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Washington Post triggered by all the women quitting birth control, issues article warning of 'misinformation'

Washington Post triggered by all the women quitting birth control, issues article warning of 'misinformation'

The Washington Post, who Allie Beth Stuckey says “probably has a pretty cozy relationship with the pharmaceutical companies,” has released an article titled, “Women are getting off birth control amid misinformation explosion.”

Authors Lauren Weber and Sabrina Malhi cite “misleading videos vilifying hormonal contraception,” “right-wing commentators” (including Brett Cooper, Candace Owens, and Brittany Martinez), and “testimonials” as the culprits behind the new trend of women parting ways with their birth control.

“I think a lot of women have started to think more thoroughly about hormonal birth control – whether they ethically align with it and what it's actually been doing to their bodies,” says Allie. “And the Washington Post, of course, is very upset about this.”

The news outlet also claimed that the movement away from birth control is “targeting a vulnerable demographic: people in their teens and early 20s who are more likely to believe what they see on their phones because of algorithms that feed them a stream of videos reinforcing messages often divorced from scientific evidence.”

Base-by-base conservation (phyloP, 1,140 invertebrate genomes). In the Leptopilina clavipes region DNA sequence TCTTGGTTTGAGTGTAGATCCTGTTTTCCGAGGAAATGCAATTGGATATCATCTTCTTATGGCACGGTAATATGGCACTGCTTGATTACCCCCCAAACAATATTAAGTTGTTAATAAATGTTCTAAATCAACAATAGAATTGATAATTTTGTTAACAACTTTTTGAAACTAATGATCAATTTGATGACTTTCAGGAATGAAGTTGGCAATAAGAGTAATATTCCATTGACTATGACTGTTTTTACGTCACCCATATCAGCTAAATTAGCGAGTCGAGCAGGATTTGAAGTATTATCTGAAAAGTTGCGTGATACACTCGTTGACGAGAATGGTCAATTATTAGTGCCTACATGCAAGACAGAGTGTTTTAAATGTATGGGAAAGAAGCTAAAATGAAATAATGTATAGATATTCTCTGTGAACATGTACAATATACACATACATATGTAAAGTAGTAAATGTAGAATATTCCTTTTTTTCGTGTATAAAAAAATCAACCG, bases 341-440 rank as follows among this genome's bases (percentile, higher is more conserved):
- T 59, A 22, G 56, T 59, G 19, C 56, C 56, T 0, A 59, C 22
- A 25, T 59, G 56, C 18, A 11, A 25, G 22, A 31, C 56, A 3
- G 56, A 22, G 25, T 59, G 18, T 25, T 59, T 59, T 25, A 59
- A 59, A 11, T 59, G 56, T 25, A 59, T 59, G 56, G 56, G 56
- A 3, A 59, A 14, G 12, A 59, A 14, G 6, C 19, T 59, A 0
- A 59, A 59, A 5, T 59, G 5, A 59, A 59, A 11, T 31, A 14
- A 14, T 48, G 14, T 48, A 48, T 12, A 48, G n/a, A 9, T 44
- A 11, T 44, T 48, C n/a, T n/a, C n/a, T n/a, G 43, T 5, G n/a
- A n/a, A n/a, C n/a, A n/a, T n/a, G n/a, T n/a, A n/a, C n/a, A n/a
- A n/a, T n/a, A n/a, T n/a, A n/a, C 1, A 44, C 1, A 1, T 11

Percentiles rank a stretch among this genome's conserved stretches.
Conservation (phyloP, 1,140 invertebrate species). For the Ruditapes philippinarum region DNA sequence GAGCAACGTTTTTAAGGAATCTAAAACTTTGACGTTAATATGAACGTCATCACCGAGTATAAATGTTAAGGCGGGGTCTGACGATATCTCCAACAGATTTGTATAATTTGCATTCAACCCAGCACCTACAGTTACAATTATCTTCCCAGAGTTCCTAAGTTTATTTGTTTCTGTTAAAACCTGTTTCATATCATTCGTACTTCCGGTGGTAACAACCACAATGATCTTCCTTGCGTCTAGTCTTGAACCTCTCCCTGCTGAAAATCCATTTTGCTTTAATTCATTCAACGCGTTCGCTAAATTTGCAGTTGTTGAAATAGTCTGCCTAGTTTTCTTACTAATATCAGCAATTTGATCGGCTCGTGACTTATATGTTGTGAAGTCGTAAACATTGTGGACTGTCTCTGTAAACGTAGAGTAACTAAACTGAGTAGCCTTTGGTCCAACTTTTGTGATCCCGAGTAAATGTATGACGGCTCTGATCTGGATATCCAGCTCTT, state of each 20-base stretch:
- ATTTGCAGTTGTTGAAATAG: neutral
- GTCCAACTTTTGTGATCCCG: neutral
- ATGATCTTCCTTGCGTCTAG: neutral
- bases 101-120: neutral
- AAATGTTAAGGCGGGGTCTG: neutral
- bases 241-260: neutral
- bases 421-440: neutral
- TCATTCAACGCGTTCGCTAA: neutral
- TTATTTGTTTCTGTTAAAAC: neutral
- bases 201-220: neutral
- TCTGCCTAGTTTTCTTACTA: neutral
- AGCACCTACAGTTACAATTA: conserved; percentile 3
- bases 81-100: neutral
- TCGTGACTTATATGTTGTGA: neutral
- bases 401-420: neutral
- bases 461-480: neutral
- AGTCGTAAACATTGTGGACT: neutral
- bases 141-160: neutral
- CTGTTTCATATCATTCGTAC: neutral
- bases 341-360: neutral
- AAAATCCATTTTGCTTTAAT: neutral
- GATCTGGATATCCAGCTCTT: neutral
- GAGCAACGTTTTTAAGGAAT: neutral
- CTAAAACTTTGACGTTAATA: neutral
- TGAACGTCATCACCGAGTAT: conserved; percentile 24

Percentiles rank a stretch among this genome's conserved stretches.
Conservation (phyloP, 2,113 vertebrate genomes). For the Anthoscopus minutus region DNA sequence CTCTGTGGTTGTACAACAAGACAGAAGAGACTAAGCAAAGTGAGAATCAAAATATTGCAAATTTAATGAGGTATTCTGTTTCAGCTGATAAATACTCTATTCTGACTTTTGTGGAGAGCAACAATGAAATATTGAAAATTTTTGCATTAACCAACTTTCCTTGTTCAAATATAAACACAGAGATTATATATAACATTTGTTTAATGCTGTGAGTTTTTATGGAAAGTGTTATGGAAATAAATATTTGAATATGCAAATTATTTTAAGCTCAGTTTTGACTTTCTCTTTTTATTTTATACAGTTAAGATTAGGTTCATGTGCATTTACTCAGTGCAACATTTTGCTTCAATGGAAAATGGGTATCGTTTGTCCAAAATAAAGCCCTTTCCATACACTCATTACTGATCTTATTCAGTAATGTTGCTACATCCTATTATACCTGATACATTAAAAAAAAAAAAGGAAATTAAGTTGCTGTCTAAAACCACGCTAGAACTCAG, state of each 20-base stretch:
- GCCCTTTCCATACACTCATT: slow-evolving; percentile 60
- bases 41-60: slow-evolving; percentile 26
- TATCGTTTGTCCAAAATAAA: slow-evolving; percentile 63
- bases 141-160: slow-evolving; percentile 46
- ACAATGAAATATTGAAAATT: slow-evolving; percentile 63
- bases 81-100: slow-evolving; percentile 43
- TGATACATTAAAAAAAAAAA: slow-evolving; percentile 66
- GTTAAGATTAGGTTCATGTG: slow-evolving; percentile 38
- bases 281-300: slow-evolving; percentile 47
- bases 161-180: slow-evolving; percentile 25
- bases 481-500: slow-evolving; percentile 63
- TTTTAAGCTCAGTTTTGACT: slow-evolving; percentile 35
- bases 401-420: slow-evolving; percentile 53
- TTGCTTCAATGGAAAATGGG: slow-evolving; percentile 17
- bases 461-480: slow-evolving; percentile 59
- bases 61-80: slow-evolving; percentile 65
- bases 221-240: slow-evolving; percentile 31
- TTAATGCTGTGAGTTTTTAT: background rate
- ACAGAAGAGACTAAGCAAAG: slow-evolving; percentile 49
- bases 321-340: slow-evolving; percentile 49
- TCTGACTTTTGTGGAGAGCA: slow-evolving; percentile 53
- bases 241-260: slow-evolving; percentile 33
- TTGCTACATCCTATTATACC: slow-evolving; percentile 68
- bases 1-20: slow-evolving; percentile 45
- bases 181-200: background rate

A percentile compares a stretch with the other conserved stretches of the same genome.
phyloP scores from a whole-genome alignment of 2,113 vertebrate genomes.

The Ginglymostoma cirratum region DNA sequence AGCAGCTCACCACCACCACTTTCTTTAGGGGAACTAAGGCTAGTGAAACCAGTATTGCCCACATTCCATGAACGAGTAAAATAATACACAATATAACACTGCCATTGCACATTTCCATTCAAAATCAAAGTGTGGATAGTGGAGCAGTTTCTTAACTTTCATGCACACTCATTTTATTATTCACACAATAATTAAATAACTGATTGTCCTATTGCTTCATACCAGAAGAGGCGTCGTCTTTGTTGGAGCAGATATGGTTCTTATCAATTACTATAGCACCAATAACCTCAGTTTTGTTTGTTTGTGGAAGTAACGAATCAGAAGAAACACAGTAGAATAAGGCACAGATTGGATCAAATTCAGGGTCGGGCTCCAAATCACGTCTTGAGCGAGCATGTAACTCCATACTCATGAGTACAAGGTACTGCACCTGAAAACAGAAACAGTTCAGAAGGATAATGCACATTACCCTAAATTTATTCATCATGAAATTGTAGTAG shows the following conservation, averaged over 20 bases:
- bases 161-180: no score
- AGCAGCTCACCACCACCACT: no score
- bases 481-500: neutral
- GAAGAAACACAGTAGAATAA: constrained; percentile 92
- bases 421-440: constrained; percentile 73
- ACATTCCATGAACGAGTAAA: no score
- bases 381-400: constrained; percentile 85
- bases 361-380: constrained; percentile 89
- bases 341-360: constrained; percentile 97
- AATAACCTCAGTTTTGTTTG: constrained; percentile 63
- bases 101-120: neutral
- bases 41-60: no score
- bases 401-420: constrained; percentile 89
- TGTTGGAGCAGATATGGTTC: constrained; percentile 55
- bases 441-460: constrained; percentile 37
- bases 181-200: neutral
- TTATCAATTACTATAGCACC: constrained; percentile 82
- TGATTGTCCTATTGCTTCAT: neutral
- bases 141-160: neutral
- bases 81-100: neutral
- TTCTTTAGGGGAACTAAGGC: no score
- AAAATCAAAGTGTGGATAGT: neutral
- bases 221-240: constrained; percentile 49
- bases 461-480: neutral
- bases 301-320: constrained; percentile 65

Interestingly, the article acknowledged that birth control poses risks of negative side effects, including serious ones, like strokes and blood clots, yet it stood firmly on the hill of misinformation.

“The pill does, in fact, change the pheromones emitted by a woman's body and can influence how partners are chosen, according to a 2018 study published in the National Library of Medicine,” reads Allie.

Further, “According to the Mayo Clinic, weight gain, breakthrough bleeding, headaches, nausea, elevated blood pressure, and bloating are common side effects of combination birth control pills, which contain both estrogen and progestin. The pill can also increase the risk of blood clots, heart attacks, and other health issues.”

Hormonal birth control “also increases the likelihood of breast cancer” – “You can find that information anywhere,” says Allie.

“A 2016 study published in JAMA Psychiatry looked at over a million Danish women over age 14 and found all forms of hormonal contraception were associated with an increased risk of developing depression.”

“These are all things most women are not told by their doctors,” says Allie, but “this is ruining people’s lives.”

“The Washington Post is mad about this ... because they're always on the side of pharma; they're always on the side of less control. It's so interesting that these same people who say, ‘my body, my choice’ and ‘bodily autonomy’ and ‘women's rights’ and ‘women taking charge,’ are against women taking charge of their bodies when it comes to understanding the negative effects of hormonal birth control,” she sighs.

To hear more, watch the clip below.

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